When designing a monument to oneself in a region that has repeatedly skewered (while also celebrated) the gauche palaces of the rich, from Citizen Kane to Citizen Spelling, one would think that our contemporary tycoons would show some subtlety. One would think ... but not in the case of 643,000 square feet of warehouse and support structures being planned for the bulldozed 41st and Alameda site of the former South Central Farm.
What was an urban agricultural oasis in the city is now set to become a warehouse that would generate 2500 vehicle trips daily. Although mono-maniacally shaped like an H for developer Ralph Horowitz, the structure, sited on ground with such a rich legacy of community struggles, proposed just as we grasp the need to reverse the direction of our energy policies and modify our built environment, would represent a 10 acre FU to possibilities for a more sustainable Los Angeles.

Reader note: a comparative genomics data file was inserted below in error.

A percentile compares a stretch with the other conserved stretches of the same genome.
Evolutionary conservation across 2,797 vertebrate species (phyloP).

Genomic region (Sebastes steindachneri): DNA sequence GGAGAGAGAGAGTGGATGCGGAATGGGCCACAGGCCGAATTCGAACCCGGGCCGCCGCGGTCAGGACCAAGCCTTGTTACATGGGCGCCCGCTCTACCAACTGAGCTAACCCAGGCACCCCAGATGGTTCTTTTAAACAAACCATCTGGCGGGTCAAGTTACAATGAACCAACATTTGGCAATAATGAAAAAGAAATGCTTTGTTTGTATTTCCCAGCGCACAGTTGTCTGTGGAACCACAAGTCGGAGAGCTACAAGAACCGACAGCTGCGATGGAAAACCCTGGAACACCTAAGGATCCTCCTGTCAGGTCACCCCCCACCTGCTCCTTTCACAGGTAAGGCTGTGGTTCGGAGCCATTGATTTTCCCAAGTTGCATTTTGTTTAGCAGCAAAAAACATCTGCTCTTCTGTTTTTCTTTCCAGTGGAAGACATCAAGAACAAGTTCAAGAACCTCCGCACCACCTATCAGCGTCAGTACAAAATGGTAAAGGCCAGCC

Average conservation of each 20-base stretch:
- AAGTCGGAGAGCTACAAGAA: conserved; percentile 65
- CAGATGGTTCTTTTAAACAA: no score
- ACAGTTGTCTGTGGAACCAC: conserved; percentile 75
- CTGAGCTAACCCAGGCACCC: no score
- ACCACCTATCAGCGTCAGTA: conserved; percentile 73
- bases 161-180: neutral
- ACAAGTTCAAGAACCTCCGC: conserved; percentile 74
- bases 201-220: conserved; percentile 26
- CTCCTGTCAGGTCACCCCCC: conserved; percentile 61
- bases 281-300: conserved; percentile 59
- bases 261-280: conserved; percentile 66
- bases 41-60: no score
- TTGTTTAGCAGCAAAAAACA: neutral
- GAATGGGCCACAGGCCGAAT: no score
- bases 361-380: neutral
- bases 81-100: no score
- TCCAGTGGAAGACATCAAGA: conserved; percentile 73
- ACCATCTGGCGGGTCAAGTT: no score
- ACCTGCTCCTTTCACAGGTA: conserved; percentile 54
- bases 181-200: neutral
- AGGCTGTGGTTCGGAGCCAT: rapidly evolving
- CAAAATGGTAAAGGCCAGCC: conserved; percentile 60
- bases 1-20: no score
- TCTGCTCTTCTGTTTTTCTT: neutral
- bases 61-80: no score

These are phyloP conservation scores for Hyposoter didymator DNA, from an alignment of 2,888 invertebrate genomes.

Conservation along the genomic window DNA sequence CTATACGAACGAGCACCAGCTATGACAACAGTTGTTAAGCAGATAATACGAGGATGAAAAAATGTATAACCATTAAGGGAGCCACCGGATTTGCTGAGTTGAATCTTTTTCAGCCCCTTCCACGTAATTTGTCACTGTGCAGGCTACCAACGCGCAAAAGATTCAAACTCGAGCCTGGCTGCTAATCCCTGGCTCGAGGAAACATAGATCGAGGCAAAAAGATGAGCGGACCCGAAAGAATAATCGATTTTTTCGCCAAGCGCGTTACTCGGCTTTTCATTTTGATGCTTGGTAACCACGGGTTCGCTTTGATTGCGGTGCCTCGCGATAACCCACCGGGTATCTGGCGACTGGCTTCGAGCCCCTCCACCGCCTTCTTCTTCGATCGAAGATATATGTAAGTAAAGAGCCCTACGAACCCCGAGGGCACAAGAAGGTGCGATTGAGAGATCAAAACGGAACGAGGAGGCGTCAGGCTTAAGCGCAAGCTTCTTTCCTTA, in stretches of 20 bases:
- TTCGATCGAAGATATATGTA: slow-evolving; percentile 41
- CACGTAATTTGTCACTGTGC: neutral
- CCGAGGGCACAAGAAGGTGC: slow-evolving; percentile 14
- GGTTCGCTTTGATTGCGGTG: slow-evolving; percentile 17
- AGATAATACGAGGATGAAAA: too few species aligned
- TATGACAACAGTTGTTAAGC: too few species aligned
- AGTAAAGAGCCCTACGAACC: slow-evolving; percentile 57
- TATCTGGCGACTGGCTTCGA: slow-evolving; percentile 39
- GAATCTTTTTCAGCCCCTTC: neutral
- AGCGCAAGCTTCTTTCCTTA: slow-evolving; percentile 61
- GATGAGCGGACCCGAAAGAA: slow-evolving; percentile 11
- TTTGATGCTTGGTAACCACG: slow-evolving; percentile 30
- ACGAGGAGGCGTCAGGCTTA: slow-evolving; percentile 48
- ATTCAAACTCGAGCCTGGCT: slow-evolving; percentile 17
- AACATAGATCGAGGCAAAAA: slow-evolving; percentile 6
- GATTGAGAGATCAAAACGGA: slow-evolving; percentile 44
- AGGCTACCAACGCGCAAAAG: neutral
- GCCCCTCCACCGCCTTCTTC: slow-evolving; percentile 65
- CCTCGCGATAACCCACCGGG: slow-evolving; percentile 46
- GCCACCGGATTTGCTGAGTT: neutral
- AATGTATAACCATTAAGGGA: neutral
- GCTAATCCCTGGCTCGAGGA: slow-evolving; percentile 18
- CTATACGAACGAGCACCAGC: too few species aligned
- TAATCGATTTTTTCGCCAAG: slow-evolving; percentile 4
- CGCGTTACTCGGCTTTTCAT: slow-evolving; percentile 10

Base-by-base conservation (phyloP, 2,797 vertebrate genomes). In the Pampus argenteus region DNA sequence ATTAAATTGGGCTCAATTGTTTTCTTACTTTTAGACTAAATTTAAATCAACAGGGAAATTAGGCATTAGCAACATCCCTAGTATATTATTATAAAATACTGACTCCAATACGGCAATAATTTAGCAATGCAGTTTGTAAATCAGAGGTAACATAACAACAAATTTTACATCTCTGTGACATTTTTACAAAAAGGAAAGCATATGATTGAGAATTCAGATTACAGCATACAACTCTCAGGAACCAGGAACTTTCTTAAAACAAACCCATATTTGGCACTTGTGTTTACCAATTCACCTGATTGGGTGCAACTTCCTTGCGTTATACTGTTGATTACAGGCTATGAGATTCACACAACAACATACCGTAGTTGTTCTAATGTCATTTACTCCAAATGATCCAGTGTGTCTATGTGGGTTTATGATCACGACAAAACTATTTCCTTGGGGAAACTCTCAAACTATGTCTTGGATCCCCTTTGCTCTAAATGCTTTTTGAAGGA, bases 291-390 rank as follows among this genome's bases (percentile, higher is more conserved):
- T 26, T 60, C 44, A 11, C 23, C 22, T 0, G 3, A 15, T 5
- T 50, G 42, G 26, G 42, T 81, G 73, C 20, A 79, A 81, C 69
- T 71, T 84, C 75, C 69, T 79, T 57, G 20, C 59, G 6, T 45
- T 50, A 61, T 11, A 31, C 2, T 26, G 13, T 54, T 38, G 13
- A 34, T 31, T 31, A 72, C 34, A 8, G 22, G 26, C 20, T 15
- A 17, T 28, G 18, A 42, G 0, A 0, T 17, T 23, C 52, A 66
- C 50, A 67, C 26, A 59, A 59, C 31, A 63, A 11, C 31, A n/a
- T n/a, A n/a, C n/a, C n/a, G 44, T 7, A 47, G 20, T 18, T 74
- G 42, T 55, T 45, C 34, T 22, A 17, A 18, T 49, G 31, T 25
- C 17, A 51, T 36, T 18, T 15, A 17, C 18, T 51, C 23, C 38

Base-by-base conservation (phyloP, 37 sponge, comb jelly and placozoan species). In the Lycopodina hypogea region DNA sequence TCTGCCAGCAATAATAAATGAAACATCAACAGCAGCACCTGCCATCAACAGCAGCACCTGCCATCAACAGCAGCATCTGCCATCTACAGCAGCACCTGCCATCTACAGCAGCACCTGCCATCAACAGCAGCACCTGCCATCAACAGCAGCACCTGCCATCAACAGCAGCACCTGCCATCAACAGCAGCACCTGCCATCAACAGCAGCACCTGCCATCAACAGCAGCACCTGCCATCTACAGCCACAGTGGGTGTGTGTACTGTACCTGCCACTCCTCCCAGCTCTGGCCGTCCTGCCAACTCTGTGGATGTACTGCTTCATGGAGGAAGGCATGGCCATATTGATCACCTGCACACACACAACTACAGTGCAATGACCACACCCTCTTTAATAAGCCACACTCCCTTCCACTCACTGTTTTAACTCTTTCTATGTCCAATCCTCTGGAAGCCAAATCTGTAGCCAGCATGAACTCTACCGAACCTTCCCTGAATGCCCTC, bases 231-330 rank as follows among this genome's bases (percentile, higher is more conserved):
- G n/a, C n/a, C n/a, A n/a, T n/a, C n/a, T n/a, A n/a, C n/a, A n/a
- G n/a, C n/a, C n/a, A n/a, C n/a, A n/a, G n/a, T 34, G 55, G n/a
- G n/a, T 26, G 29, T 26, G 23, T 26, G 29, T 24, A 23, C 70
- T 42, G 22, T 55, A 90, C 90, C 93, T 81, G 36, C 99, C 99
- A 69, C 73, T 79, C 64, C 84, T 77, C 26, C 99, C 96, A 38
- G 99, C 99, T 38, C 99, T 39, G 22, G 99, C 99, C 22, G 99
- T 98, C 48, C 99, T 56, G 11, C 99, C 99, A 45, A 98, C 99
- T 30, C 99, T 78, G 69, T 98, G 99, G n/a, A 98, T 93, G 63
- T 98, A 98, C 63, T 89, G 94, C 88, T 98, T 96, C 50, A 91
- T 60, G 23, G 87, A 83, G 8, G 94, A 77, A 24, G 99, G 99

Developer aside, the real hubris in this project perhaps belongs to the assumptions of the City planning process that a warehouse of this scale, constructed with minor mitigations, will have insignificant adverse environmental impact. As the Center for Biological Diversity explains in its comments on the proposed negative mitigated declaration:
The Project’s proposed conversion of vacant land from previous community agricultural use to a large scale warehouse with over 2,500 daily vehicle trips will generate large amounts of diesel and greenhouse gas pollution that must be fully analyzed and mitigated under CEQA. As set forth more fully below, where, as here, the Project would generate additional unmitigated greenhouse gas emissions, there is a fair argument that the Project may have a significant cumulative impact on the environment requiring the preparation of an Environmental Impact Report (“EIR”).
In this age of over-saturated carbon, L.A. needs to seriously reconsider its approaches to land use, including planning rules that encourage wasteful, sprawl inducing and greenhouse gas emitting projects. Check out the South Central Farmers website for future updates on the warehouse. Maybe there's hope. After all, the new state park at the Cornfields site was once slated to become warehouses; and seeds of justice once planted have a surprising capacity to regrow.